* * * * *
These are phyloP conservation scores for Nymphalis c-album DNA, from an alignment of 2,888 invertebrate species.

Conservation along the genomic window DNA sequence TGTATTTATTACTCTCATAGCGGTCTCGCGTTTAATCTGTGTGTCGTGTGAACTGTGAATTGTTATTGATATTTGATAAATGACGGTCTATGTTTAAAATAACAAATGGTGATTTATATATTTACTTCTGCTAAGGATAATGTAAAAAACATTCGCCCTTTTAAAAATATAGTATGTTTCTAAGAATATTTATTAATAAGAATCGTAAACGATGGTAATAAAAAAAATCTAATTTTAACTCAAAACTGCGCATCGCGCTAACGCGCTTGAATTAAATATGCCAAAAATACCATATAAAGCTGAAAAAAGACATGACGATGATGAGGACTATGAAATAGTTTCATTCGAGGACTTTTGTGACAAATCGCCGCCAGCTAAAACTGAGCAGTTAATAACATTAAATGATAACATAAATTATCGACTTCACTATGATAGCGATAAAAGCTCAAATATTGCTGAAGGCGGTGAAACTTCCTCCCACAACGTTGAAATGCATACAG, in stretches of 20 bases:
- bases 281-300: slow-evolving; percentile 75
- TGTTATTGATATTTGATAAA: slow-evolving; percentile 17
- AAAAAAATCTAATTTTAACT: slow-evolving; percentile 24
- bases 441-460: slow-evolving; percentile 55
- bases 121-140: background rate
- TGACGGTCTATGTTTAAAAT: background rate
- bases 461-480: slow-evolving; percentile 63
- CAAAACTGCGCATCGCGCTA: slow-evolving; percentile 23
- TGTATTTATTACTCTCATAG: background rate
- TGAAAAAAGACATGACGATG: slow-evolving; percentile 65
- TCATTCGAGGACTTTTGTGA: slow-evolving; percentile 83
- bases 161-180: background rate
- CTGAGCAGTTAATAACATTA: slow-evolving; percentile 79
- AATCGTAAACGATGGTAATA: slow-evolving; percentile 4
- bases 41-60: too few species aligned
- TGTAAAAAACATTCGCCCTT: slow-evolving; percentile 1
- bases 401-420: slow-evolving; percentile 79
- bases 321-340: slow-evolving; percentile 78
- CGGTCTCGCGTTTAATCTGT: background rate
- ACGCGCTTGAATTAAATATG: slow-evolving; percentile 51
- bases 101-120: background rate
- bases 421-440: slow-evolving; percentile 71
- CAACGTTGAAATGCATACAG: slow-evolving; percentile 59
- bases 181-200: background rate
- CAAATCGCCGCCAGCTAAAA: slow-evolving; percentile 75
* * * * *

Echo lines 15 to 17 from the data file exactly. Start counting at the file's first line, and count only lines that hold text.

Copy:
- CTGAGCAGTTAATAACATTA: slow-evolving; percentile 79
- AATCGTAAACGATGGTAATA: slow-evolving; percentile 4
- bases 41-60: too few species aligned